"A Journey into Exile" with immigrants, students and organizations

November 29, 2019 – From November 9 to 14, 2019, the Jesuit Refugee Service (JRS) Canada team hosted its simulation exercise "A Journey in Exile" three times in three different locations. The exercise is a role-playing experience that puts participants in the shoes of a refugee. Participants have decisions to make, challenges to overcome. The purpose of the exercise is to sensitize the participants to the real experiences of refugees. As the exercise progresses, we read real testimonies from people who’ve been forcibly displaced from their country. Here are a few words the last three experiences of "A Journey in Exile".

Centre francophone du Grand Toronto

On Saturday, November 9th, we hosted the exercise at the Centre francophone du Grand Toronto (a social centre for French-speaking immigrants). About forty people of various ages participated, most of whom were immigrants, though not refugees. Afterwards, they expressed their great appreciation of the exercise. Though they knew what it was like to be an economic immigrant to Canada, they learned a little bit of what it would be like to forcibly leave their country. They were very adamant in expressing their compassion for such people. It was touching to see that new Canadians could appreciate so much this solidarity exercise.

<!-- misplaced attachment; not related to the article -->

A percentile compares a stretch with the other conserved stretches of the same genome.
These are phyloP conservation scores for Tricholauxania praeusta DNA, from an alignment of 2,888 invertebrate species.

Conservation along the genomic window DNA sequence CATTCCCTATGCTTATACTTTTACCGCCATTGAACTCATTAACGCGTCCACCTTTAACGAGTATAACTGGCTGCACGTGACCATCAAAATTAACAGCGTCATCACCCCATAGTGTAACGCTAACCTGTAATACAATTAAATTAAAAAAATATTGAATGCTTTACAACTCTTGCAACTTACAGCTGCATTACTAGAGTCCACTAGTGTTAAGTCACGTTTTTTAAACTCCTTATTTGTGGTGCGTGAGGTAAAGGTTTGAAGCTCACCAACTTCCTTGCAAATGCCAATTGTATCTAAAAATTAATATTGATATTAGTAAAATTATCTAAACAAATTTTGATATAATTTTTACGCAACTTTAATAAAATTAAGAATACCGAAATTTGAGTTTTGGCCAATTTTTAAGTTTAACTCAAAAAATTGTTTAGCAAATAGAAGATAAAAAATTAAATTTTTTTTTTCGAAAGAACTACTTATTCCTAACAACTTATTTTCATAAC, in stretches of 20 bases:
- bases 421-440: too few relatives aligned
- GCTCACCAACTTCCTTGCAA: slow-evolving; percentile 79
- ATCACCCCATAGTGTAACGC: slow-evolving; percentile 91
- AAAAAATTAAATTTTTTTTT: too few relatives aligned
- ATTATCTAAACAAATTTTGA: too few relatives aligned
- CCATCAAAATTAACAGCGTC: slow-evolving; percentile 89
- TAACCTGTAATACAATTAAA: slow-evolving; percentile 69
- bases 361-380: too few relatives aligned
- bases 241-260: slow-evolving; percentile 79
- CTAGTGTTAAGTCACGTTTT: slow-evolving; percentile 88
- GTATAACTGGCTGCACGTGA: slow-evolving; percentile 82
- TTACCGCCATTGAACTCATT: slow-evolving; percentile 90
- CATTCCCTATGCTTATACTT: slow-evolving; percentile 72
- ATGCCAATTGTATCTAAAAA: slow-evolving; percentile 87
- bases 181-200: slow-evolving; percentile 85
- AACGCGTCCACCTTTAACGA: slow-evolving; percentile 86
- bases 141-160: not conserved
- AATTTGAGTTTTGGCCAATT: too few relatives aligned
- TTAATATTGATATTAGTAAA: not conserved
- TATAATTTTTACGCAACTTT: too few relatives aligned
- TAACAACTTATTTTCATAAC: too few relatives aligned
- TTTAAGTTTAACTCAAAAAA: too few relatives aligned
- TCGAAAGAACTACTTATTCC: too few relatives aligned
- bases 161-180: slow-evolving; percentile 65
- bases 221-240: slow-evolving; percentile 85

Loyola High School

We also went to Loyola High School to facilitate our exercise with secondary 5 (grade 11) students. Students appreciated the decision-making moments in the exercise (for example, should I go to a far away, rich country or just a neighbouring country?), despite the fact that there were often no good options to be taken. During the review session of the experience, we invited a refugee who was sponsored by JRS, George Tomeh, to come and share about his experience. He talked about his exile from Syria, having lived in Lebanon for several months before being sponsored to come to Canada. At the end of the review, we asked students to think about possible initiatives to respond to the global migration crisis. One student gave a wonderful answer: “In your daily life, be as welcoming as possible, at all times.”

Villeray Cultural Day

Finally, the Villeray cultural day in Montreal on Nov. 14 was the context for our third round of “A Journey into Exile”. Members of several organizations that work with immigrants and refugees participated. They were very satisfied with the experience. Some of them have already had experience working with refugees. For them, this exercise brought back the memories of the extreme hardships they witnessed in their work. Though it was not an easy experience for some, they all were very thankful for this work and even asked if we could run the exercise in their organizations. More opportunities ahead!

If you haven’t had the experience of exile from your country, you can never truly know what it means to be a refugee. But this fact does not prevent us from having other experiences that put us in solidarity with those who have to flee their country to find safety





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